ECONAZOLE
E
coma
(a state of unconsciousness and
unresponsiveness to stimuli). Levels of
blood
platelets
may fall severely, result-
ing
in
bleeding;
liver
and
kidney
function may also be affected.
TREATMENT AND OUTLOOK
Careful monitoring of blood pressure
and proteinuria throughout pregnancy
is required to enable prompt treatment
of impending eclampsia, and im m edi-
ate delivery, often by
caesarean section
,
together w ith
antihypertensive drugs
and
anticonvulsant drugs
is needed. Patients
may need intensive care to prevent the
development of complications, such as
kidney failure.
Blood pressure often returns to nor-
mal in the months following delivery,
although it may remain high. There is a
risk of a recurrence of eclampsia in sub-
sequent pregnancies.
econazole
An
antifungal drug
used as a cream in the
treatment
of
fungal
skin
infections
(such as
athlete’s foot
and
tinea
) ,
and in
cream or pessary form to treat vaginal
candidiasis
(thrush). Skin irritation is a
rare side effect.
Ecstasy
An illegal
designer drug
,
related to the
amphetamine drugs
.
Ecstasy has a mildly
hallucinogenic effect and generates feel-
ings of euphoria, making users feel alert
and sociable. In most people, the drug
has no ill effects in the short-term, but
repeated use carries a risk of liver dam-
age. The most common side effect is
hyperthermia
(very high body tempera-
ture). Taking the drug causes intense
thirst; drinking large quantities of water
to combat this may result in fatal damage
to the body, including brain swelling
ECT
The abbreviation for electroconvulsive
therapy,
a treatment for very severe
depression
.
ECT is less commonly used
today than it was in the past, since the
introduction of newer, more effective
antidepressant drugs
;
however, the pro-
cedure usually relieves depression more
rapidly than drugs, and it may be life-
saving in severe cases that are resistant
to other forms of treatment.
In this procedure, an electric current
is passed through the brain in order to
induce a
seizure
.
ECT is administered
under a short-lived general anaesthetic
(see
anaesthesia, general
)
and in com-
bination with a
muscle-relaxant drug
,
w hich reduces the physical effects of
the induced seizure. The treatment is
usually given once or twice a week, for
six weeks. Temporary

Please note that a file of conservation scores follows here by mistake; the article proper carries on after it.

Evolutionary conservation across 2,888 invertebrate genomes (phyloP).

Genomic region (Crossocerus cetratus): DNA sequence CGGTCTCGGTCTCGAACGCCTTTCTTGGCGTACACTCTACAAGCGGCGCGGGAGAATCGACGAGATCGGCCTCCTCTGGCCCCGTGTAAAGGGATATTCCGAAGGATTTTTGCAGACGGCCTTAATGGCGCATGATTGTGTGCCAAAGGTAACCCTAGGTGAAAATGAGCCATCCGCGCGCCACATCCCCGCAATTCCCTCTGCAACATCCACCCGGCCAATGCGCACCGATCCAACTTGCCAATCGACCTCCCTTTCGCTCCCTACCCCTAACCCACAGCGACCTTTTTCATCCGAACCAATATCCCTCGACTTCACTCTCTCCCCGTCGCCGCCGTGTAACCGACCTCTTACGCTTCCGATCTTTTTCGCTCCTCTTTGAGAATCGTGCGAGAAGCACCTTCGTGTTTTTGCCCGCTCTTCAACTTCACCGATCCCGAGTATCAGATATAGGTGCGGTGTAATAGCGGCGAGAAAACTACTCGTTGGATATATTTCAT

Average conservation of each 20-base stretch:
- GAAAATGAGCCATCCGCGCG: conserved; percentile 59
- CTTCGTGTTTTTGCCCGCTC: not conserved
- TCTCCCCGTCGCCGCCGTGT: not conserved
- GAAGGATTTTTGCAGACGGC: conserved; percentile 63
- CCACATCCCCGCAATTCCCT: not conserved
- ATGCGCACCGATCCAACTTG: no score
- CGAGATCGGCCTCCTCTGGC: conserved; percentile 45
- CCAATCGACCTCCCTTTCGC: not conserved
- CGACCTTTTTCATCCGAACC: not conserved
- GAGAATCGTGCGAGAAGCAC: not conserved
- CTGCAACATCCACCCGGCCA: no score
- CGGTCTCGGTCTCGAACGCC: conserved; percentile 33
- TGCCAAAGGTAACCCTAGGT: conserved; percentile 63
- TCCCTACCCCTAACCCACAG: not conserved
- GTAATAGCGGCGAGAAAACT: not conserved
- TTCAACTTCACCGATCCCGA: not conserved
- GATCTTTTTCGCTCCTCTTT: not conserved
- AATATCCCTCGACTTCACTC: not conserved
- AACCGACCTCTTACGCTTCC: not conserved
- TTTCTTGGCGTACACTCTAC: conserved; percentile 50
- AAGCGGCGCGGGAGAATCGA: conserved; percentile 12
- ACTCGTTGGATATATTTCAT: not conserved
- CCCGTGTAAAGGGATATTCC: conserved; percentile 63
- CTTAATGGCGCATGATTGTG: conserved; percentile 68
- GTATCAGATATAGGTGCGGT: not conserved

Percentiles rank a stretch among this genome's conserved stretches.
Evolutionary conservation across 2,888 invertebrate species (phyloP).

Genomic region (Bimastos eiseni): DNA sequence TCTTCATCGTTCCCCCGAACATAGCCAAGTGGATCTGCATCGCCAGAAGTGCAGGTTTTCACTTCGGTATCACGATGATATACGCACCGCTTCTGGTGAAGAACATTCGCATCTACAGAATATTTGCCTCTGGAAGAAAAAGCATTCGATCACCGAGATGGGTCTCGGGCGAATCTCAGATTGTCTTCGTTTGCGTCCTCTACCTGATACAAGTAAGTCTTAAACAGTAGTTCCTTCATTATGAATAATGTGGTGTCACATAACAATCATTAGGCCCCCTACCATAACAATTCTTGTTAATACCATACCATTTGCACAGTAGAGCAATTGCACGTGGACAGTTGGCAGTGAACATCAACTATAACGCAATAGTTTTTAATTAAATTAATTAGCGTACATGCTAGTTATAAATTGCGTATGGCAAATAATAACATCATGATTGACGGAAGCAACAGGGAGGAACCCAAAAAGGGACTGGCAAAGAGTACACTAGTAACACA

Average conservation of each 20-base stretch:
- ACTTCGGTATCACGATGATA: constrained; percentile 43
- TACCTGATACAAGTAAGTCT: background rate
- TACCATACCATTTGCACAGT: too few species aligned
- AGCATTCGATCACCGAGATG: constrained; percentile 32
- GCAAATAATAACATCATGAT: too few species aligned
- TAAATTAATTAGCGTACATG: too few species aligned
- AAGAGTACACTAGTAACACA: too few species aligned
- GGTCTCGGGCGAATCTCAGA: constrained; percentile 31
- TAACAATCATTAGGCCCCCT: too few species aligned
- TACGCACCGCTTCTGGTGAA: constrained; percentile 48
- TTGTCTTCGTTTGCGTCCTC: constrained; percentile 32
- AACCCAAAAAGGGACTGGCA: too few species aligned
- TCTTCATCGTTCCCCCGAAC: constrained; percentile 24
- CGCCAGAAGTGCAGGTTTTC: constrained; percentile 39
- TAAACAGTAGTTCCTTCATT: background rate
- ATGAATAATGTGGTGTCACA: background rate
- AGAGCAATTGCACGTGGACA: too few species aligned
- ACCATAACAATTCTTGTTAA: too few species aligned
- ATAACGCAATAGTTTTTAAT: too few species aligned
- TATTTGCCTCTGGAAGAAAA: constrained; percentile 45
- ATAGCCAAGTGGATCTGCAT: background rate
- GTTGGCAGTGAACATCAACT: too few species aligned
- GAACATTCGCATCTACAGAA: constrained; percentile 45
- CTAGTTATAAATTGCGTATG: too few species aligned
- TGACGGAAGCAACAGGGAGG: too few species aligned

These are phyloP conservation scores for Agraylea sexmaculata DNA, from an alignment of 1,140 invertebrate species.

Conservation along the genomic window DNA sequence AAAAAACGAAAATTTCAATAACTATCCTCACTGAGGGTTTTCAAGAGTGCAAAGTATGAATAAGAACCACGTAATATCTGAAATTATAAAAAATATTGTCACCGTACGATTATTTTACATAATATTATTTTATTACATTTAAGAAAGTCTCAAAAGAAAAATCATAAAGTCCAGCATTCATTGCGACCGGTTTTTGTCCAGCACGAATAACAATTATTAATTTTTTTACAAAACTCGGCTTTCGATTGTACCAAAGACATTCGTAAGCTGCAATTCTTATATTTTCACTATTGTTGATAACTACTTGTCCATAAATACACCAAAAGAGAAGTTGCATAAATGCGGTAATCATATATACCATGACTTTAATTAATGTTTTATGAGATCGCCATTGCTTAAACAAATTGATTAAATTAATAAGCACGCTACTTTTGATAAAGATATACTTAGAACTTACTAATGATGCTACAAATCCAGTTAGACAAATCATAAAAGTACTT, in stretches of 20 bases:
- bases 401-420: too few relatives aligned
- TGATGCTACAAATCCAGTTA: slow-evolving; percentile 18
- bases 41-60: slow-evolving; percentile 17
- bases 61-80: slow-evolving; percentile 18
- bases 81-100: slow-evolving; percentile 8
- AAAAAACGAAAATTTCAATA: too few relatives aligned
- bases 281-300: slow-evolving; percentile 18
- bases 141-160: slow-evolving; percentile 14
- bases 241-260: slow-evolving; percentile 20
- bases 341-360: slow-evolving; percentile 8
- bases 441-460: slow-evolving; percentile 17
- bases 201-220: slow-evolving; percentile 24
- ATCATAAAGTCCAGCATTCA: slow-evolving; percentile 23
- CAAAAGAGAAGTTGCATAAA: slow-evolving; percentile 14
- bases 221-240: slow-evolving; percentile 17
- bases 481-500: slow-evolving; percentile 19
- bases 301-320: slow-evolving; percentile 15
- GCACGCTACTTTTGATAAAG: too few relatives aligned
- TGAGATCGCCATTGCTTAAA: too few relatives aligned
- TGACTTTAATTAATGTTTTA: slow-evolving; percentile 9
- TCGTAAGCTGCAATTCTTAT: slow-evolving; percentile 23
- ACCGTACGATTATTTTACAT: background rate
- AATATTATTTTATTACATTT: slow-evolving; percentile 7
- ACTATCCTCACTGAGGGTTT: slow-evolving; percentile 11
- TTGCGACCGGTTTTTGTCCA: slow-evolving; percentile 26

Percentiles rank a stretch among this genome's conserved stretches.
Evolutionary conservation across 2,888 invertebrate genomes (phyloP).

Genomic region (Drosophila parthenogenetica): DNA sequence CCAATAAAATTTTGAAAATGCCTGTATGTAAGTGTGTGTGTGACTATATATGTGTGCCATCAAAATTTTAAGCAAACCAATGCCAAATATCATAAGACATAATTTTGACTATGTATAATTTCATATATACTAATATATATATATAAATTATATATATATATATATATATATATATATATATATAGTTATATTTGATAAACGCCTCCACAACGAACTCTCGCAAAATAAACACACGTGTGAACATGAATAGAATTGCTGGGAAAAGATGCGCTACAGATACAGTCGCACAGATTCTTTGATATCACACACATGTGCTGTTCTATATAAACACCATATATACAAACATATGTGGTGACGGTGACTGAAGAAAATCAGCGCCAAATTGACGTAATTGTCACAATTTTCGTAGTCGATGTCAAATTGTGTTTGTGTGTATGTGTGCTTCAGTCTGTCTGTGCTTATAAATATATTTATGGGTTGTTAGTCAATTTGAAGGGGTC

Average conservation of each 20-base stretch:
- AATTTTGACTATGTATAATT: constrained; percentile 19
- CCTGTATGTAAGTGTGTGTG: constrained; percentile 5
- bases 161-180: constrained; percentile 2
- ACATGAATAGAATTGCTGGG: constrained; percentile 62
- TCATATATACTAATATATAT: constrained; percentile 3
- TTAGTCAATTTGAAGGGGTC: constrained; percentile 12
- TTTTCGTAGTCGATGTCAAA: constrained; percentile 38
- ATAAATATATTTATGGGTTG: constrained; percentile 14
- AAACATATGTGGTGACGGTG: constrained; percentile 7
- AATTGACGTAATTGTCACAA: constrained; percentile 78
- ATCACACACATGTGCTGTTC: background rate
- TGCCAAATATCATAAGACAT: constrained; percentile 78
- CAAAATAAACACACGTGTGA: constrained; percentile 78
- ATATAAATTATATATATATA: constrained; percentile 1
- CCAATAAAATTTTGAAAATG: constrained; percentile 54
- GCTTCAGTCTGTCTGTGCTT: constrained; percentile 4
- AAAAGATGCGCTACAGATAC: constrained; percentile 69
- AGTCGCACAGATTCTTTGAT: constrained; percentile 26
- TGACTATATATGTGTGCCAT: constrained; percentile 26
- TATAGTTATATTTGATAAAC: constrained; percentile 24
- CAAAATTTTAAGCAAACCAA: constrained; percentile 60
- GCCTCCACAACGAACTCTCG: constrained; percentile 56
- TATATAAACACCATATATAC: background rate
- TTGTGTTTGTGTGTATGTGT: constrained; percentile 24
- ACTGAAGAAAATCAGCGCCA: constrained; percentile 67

amnesia
(memory
loss) is a possible side effect.
ectasia
A term that means widening, usually
used to refer to a disorder of a
duct.
For
example, mammary duct ectasia is an
abnormal widening of the ducts that
carry secretions from the breast tissue
to the nipple.
ectomorph
A term formerly used to describe an
individual with a tall, thin body, a low
level of body fat, slender limbs, small
bones, and little muscle mass. (See also
endomorph; mesomorph.)
-ectomy
A suffix that denotes surgical removal.
For example, tonsillectomy is surgical
removal of the tonsils.
ectoparasite
A
parasite
that lives in or on its host’s
skin. An ectoparasite derives nourish-
ment from the skin or by sucking the
host’s blood. Various
lice, ticks, mites,
and some types of
fungi
are occasional
ectoparasites of humans. By contrast,
endoparasites live inside the body.
ectopic
A term used to describe a body struc-
ture that occurs in an abnormal location
or position or a body function that
occurs at an abnormal time.
ectopic heartbeat
A contraction of the heart muscle that is
out of normal timing. An ectopic
heart-
beat
occurs shortly after a normal beat
and is followed by a longer-than-usual
interval before the next one.
Ectopic beats can occur in a healthy
heart and may be symptomless. Multi-
ple ectopic beats can cause
palpitations
(awareness of a rapid or forceful heart-
beat). When occurring after a
myocardial
infarction
(heart attack), such multiple
beats are a sign of damaged heart mus-
cle. They may lead to a condition called
ventricular
fibrillation,
a rapid, unco-
ordinated, potentially fatal heartbeat.
Multiple ectopic beats that are caus-
ing palpitations, or those that occur
after a myocardial infarction, are often
treated w ith an
antiarrhythmic drug.
(See
also
arrhythmia, cardiac.)
ectopic pregnancy
A
pregnancy
that develops outside the
uterus
,
most commonly in a
fallopian
tube
,
but sometimes in an
ovary
,
the
abdominal cavity, or the
cervix
(neck of
the uterus). As the pregnancy develops,
it may
damage
surrounding
tissues,
causing serious bleeding. An ectopic
pregnancy is potentially life-threatening
and requires emergency treatment.
F a llo p ia n t u b e
Location of an ectopic pregnancy
The pregnancy usually develops in the fallopian
tube; occasionally it develops in the ovary, the
abdominal cavity, or the cervix.
CAUSES
The fertilized ovum (egg) may become
stuck in the fallopian tube if there is
a
congenital
abnormality of the tube or
if the tube has been damaged in any
way. Damage is most commonly due to
a pelvic infection (see
pelvic inflammato-
ry disease
)
or from
surgery on the
fallopian tubes. Ectopic pregnancy has
also been associated with the use of
some types of
IUD
(intrauterine contra-
ceptive
device)
and progestogen-only
oral contraceptives
.
SYMPTOMS
The majority of ectopic pregnancies
are discovered in the first two months,
often before the woman even realizes
that she is pregnant. Symptoms usually
include severe pain in the lower abdo-
men and bleeding from the vagina.
Internal bleeding may cause symptoms
of
shock
,
w hich include pallor, sweat-
ing, and faintness.
DIAGNOSIS AND TREATMENT
Diagnosis is made by a transvaginal
ultrasound
examination,
in w hich an
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